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Taiwan might tell Uber to hit the road

The country's government is set to order Uber to cease its operations there amid some confusion about its business.


Uber and East Asian markets aren't exactly getting along well this year.

Hemant Mishra/Mint/Hindustan Times/Getty Images

Running afoul of the government rarely ends well, whether it's the US or elsewhere on this bright, blue orb of ours. Uber's experiencing that firsthand in Taiwan, as the government is set to tell the ridesharing giant to take a hike.

Taiwan's Investment Commission said it plans to tell Uber to leave the Taiwanese market after misrepresenting itself, Reuters reports. The group claims Uber positioned itself as an "internet-based information technology platform" instead of a transportation service, although I guess you could argue that both are true statements.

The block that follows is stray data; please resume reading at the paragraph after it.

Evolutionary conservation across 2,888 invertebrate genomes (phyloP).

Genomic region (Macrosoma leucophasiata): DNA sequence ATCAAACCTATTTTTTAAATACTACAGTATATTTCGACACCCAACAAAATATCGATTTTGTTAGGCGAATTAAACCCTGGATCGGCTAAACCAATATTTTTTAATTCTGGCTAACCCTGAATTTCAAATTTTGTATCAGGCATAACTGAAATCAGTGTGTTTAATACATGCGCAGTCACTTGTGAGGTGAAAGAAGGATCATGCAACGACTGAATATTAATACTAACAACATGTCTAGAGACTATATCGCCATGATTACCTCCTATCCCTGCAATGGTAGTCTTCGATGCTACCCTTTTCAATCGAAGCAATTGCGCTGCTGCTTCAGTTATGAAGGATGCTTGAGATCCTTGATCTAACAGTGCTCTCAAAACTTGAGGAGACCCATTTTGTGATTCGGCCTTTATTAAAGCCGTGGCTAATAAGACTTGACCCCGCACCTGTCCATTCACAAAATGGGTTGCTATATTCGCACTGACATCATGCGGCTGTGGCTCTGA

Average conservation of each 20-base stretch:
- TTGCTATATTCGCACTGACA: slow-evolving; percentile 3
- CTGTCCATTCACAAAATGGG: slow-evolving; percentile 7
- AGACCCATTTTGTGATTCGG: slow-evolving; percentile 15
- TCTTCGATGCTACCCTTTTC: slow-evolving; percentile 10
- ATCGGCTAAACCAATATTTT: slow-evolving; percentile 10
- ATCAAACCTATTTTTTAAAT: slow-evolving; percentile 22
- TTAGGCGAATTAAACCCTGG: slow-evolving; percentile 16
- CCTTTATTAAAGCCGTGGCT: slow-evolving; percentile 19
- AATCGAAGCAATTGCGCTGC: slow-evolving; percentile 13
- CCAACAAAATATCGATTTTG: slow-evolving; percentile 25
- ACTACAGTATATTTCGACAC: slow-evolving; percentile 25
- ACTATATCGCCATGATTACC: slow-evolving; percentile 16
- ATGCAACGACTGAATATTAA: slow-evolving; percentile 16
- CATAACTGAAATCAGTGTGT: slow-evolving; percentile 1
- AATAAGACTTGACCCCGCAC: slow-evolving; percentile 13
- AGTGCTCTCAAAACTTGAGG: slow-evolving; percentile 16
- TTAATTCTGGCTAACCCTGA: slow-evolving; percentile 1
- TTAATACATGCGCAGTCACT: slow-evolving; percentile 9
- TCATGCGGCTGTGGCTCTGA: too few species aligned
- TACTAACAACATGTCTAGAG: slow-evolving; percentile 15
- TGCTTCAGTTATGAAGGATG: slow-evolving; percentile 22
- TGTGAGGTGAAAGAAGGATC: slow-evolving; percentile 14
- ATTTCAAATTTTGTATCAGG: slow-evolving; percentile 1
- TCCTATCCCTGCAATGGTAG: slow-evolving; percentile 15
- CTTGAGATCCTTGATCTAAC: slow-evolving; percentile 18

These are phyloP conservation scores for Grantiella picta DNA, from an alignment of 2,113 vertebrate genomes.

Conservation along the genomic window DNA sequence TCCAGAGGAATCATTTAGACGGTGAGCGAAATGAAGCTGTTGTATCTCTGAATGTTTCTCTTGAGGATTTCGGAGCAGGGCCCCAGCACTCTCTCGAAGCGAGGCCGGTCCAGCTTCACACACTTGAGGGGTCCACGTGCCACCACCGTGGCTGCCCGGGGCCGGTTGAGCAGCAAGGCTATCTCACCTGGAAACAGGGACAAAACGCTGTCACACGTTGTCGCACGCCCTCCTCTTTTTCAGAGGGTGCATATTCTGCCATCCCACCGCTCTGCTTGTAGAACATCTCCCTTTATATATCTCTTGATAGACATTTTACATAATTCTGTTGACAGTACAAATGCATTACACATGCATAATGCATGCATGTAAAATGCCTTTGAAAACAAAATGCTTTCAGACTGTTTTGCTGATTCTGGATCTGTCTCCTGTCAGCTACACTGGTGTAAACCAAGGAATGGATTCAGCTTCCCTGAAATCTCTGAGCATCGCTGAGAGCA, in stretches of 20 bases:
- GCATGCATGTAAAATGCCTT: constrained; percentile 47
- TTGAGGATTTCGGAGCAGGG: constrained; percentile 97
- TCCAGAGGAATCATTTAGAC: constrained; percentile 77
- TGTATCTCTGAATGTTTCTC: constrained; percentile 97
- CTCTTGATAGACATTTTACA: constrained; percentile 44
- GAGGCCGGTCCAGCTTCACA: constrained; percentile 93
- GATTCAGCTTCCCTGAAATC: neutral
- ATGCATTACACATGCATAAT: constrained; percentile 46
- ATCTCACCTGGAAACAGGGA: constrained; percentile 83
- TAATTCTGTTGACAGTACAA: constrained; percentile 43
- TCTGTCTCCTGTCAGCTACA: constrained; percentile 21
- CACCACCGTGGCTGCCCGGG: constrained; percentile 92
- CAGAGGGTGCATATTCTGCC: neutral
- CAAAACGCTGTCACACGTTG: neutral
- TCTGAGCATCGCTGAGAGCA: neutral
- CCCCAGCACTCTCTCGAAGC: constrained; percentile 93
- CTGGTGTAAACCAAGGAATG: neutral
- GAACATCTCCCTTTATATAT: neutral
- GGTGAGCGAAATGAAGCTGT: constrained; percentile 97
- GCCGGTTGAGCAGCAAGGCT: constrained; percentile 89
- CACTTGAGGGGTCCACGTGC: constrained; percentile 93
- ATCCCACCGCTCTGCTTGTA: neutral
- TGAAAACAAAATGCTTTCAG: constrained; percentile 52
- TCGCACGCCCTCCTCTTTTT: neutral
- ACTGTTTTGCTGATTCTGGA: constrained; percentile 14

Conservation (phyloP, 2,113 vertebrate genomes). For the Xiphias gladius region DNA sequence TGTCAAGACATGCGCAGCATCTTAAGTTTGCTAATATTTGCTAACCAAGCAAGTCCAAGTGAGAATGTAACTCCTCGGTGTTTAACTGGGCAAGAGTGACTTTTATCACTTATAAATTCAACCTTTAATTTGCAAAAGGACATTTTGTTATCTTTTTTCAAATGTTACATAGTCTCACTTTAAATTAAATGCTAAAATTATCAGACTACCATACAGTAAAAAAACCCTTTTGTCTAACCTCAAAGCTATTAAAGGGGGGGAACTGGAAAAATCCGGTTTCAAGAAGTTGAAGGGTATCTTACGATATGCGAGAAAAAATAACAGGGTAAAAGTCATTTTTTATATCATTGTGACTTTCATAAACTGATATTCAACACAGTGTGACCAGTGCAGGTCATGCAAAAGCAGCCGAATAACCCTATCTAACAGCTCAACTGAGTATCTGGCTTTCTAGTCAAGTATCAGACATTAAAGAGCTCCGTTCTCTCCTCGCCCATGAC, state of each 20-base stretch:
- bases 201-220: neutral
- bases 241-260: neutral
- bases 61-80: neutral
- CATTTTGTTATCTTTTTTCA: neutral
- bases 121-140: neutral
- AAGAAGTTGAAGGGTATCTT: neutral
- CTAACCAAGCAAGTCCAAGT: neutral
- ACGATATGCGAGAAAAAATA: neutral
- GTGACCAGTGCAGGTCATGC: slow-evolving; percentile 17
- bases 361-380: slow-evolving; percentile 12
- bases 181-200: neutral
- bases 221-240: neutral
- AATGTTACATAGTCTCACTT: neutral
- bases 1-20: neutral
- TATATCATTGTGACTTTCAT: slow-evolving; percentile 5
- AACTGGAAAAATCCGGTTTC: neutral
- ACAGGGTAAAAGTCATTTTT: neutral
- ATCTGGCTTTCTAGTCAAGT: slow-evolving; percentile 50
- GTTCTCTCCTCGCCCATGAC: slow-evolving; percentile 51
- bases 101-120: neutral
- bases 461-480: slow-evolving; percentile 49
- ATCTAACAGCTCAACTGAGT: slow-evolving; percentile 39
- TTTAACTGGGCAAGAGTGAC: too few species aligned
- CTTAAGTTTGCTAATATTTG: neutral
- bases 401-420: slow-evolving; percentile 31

The decision to kick Uber out of Taiwan is not yet set in stone, but it will be within a week. Uber can appeal the decision if it chooses. A Taiwanese Uber spokesperson told Reuters that the company wants to work with the government and explain how its presence can benefit the country at large. Uber's been operating in Taiwan since 2013, pissing off taxi drivers in the process.

This follows a similar Uber exit (Ubrexit? Uberexit?) in China. The company announced that it would sell its Chinese-market assets to rival Didi Chuxing, which was the recent recipient of a $1 billion investment from Apple.

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